For a bigger battery, just add manganese

Share

From pv magazine global

Sodium-ion batteries are a popular subject for scientists, thanks to their potential to eventually offer similar performance to today’s lithium batteries, without the troubling reliance on rare materials or the risk of fire.

The batteries have seen limited commercial application already, but continue to struggle to match lithium and other energy storage technologies for energy density and long term stability. Now, a team of researchers at the University of Southern Denmark (USD) has made a discovery that it says could increase the capacity of power of the batteries.

The group worked on batteries with a cathode based on sodium iron phospho olivine (NaFePO4), and tested some wisdom gained from better knowledge of lithium-ion technologies. In the lithium equivalent of this battery chemistry, LiFePO4, substituting part of the iron with manganese is known to solve many performance problems with the battery performance and stability. The group in Denmark chose to investigate whether manganese would play a similar role in the sodium battery chemistry, with positive results.

“Similar effects have been seen in Li-ion batteries.” says Dorthe Bomholdt Ravnsbæk of USD’s Department of Physics, Chemistry and Pharmacy. “But it is very surprising that the effect is retained in a Na-ion battery, since the interaction between the electrode and Na-ions is very different from that of Li-ions.”

The group’s results, published in Applied Energy Materials, show that, depending on the configuration, replacing 10-20% of the iron in the cathode with manganese served to stabilize the solution and even led to a complete continuous solid solution transformation covering the entire charge process, and increasing battery capacity by more than 15%.

Ravnsbæk noted that making the sodium-ion batteries small enough to compete with commercial lithium-ion technologies remains challenging, so it may be a while before we see them powering mobile phones or electric vehicles, but the technology could already be viable for stationary storage applications.

This content is protected by copyright and may not be reused. If you want to cooperate with us and would like to reuse some of our content, please contact: editors@pv-magazine.com.

<

Share

Related content

Elsewhere on pv magazine...

1 comment

  1. Makes one wonder if the NaMnFePO4 could also be made with NaTiFePO4 and be a more rugged longer lasting battery chemistry? The lithium titanate (LTO) battery is not energy dense like other chemistries, but at 2.3 to 2.4VDC they require more batteries and more space, yet have deep discharge properties and charge/discharge cycles on the order of 20,000.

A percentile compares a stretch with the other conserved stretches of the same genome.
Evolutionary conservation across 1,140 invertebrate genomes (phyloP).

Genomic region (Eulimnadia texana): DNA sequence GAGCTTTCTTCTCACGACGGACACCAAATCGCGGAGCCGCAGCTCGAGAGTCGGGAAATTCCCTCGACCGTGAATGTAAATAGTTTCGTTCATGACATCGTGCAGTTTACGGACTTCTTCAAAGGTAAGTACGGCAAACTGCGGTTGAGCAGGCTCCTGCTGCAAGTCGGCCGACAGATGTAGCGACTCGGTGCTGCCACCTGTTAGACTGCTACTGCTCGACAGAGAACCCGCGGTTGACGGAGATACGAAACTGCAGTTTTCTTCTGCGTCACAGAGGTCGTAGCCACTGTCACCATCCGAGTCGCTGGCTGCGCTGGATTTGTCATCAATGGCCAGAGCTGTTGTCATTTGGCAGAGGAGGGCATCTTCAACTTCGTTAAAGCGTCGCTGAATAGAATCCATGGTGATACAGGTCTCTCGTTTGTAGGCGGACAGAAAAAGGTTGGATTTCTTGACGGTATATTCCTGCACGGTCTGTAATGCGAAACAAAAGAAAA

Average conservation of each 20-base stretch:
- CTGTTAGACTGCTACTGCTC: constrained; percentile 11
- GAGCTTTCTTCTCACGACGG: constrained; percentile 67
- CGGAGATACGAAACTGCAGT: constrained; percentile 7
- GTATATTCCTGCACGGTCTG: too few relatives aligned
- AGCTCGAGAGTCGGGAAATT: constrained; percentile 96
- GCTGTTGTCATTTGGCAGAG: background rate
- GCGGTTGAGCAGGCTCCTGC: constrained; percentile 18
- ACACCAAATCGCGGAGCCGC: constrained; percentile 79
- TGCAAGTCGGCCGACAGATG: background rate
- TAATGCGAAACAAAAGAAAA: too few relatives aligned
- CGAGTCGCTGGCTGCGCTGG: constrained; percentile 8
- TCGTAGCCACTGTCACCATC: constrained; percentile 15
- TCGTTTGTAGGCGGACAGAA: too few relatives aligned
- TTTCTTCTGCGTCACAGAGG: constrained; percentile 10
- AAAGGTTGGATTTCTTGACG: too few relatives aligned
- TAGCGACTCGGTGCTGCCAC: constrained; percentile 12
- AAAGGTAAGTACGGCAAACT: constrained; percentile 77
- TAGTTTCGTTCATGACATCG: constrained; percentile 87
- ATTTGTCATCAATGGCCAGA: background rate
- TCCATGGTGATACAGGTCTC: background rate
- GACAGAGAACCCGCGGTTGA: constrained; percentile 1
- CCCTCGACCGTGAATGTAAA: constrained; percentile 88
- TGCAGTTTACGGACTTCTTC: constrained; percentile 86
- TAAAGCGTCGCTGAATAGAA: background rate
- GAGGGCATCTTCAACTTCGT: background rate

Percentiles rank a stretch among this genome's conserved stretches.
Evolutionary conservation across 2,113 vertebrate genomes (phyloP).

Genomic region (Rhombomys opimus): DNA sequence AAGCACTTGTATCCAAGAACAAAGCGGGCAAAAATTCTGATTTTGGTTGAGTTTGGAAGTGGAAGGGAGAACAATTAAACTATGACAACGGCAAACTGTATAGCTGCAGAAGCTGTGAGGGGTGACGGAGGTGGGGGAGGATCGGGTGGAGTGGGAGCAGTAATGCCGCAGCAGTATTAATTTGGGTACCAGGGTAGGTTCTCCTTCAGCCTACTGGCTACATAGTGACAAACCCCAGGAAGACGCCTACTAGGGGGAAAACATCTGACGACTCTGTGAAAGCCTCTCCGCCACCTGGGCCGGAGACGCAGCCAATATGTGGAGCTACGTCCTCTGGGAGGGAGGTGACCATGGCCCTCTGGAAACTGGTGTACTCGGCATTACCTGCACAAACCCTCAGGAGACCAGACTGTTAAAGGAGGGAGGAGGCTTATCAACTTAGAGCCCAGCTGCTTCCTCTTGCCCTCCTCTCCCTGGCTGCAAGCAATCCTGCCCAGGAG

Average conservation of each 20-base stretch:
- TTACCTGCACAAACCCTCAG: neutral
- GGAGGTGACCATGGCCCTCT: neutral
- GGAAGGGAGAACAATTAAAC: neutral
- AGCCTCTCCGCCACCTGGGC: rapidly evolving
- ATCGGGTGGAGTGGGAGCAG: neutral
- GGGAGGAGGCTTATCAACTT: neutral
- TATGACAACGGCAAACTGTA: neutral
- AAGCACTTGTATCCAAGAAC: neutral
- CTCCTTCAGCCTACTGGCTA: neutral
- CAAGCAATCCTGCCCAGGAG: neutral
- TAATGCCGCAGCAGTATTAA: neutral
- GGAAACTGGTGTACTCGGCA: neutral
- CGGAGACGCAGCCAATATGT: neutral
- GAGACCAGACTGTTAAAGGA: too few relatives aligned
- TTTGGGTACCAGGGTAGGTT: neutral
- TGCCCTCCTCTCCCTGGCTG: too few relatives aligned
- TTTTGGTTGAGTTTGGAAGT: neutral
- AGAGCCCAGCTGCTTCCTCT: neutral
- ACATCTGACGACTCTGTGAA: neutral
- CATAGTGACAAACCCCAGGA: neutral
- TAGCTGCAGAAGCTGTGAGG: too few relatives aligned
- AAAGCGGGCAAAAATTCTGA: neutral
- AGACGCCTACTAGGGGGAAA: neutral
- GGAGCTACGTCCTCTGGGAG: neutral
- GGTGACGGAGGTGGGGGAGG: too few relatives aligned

Leave a Reply to Solarman Cancel reply

Please be mindful of our community standards.

Your email address will not be published. Required fields are marked *

By submitting this form you agree to pv magazine using your data for the purposes of publishing your comment.

Your personal data will only be disclosed or otherwise transmitted to third parties for the purposes of spam filtering or if this is necessary for technical maintenance of the website. Any other transfer to third parties will not take place unless this is justified on the basis of applicable data protection regulations or if pv magazine is legally obliged to do so.

You may revoke this consent at any time with effect for the future, in which case your personal data will be deleted immediately. Otherwise, your data will be deleted if pv magazine has processed your request or the purpose of data storage is fulfilled.

Further information on data privacy can be found in our Data Protection Policy.

This website uses cookies to anonymously count visitor numbers. To find out more, please see our Data Protection Policy.

The cookie settings on this website are set to "allow cookies" to give you the best browsing experience possible. If you continue to use this website without changing your cookie settings or you click "Accept" below then you are consenting to this.

Close